County champion... from the Armada to Jools
PUBLISHED: 15:57 06 May 2009 | UPDATED: 10:40 23 August 2010
LORD Lieutenant Allan Willett can trace his ceremonial role back to the days of the Armada. Not bad for a man who today counts among his deputies the musician and TV favourite Jools Holland. The office is undoubtedly historic but it has certainly changed
LORD Lieutenant Allan Willett can trace his ceremonial role back to the days of the Armada. Not bad for a man who today counts among his deputies the musician and TV favourite Jools Holland.
The office is undoubtedly historic but it has certainly changed with the times.
The businessman and former - and founding - chairman of the South East England Development Agency (SEEDA) will serve as Lord Lieutenant until he is 75 in 2011.
He defines the aims of the modernised lieutenancy as being to provide "a focus for county identity, unity and pride, give a sense of stability, recognise achievements, success and excellence, and promote service to others".
Mr Willett adds: "Our aspiration is to celebrate Kent, its unique history and culture, serve its communities - and contribute positively to its future."
The Lord Lieutenant's Support Our Armed Forces campaign has involved taking a lead in encouraging all the county's local authorities to demonstrate their support with welcome home receptions and parades.
This is one of many examples of how, perhaps uniquely owing to its totally apolitical status and because it has no axe to grind, the lieutenancy is able to bring all manner of organisations together in a spirit of cooperation to further the interests of Kent and its communities.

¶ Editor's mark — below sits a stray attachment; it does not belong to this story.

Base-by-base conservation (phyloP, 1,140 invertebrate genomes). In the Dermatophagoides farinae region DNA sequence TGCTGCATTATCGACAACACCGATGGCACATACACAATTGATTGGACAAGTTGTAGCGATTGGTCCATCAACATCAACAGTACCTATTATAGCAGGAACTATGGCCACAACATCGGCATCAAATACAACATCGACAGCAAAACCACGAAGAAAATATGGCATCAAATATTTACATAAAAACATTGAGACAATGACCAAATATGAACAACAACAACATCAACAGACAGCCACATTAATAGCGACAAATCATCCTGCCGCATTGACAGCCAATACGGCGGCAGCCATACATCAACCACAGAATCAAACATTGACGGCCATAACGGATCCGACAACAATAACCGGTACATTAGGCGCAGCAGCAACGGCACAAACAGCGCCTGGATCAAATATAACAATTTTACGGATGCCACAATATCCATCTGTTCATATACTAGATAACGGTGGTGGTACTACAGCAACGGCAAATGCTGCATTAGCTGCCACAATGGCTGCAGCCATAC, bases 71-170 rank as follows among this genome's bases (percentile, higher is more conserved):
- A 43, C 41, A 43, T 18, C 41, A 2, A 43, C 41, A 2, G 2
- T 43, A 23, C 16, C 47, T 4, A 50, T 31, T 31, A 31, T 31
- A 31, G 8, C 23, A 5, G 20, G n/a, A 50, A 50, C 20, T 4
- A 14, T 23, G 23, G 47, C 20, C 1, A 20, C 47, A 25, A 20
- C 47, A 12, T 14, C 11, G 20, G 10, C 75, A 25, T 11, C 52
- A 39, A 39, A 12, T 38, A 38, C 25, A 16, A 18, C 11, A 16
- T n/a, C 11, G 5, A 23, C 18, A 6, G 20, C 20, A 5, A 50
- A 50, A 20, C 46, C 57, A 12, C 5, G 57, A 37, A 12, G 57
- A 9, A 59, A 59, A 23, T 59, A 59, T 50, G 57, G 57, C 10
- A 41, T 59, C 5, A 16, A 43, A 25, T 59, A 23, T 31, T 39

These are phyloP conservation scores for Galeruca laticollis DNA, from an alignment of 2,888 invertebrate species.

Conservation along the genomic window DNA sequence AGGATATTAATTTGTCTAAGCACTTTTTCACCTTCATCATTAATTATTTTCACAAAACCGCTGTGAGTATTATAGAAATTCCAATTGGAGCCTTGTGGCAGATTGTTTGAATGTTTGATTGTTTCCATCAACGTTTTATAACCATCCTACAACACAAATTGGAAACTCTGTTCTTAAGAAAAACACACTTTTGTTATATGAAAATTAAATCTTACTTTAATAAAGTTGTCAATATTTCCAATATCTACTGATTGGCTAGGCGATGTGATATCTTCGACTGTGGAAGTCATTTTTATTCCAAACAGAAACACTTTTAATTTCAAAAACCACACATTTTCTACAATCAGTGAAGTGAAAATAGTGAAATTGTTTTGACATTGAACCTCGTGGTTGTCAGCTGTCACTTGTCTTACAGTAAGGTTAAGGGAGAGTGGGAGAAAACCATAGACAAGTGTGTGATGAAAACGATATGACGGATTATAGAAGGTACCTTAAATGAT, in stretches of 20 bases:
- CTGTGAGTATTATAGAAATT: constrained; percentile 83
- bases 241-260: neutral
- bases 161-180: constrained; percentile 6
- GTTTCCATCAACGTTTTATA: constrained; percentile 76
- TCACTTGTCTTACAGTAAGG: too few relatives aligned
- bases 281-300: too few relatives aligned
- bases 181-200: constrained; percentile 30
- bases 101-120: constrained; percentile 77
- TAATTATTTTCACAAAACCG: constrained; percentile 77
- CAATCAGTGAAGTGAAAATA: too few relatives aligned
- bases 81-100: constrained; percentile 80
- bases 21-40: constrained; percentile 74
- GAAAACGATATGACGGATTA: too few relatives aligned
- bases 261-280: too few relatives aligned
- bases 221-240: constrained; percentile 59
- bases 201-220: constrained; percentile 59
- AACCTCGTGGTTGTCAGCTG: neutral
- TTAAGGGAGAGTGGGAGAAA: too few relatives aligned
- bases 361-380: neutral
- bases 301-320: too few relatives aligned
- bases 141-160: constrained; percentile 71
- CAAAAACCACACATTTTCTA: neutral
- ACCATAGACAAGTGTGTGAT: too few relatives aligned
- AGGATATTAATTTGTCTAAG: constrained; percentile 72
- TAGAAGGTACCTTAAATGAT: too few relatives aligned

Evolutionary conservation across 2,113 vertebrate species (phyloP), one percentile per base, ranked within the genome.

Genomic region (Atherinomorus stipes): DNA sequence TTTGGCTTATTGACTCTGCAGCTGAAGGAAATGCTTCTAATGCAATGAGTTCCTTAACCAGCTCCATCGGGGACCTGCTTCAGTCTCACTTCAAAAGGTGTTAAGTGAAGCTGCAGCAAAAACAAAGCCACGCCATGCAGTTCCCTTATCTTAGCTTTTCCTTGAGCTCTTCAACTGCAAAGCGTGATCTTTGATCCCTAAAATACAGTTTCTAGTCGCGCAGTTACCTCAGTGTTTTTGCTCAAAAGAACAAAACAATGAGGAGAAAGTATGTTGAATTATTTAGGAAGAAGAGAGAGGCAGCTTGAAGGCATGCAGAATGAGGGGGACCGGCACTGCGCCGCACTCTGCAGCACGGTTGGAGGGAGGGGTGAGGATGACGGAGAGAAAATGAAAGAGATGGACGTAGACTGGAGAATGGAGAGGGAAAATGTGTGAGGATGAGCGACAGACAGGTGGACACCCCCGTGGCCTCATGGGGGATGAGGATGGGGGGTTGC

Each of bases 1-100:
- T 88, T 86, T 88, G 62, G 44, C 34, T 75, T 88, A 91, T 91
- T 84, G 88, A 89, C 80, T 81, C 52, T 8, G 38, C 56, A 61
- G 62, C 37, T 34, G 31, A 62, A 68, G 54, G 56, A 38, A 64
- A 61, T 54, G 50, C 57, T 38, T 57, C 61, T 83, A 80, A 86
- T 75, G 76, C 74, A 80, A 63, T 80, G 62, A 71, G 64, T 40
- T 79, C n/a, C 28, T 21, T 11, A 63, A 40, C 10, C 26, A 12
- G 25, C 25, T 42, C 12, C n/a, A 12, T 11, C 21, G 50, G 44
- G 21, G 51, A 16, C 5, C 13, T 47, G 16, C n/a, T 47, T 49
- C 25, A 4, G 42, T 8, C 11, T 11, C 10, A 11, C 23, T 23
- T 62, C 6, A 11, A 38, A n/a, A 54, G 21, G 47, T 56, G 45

This year's lieutenancy theme is celebrating the mosaic of communities that make up the county - and especially the work of the voluntary sector.
Other important lieutenancy duties include looking after members of the royal family and heads of state when they pay official visits to the county.
The Lord Lieutenant also chairs the County's Advisory Committee on Justices of the Peace and their appointment - and there are more than 850 JPs in Kent.
His deputies, who come from all walks of life and all parts of Kent, are selected by an appointments panel and honoured for their positive contributions to the county and the nation.
Lieutenancy appointments carry no pay and the deputies meet all their own expenses, including buying their distinctive Invicta-motif badges of office and uniforms - if they choose to wear one for appropriate duty occasions.
Why do they do it? Simply for love of the county and the satisfaction of being able to put something back into its communities.
Encouraging volunteering in the community is one of the lieutenancy's key roles.
As well as being a Deputy Lieutenant, Peter Hardy, from Shorne, is a trustee and chairman of Kent Community Foundation. The foundation raises funds from philanthropic individuals - including the Lord Lieutenant himself - and organisations and has distributed almost £11million to more than 3,500 projects since its formation eight years ago, benefiting tens of thousands of people in Kent.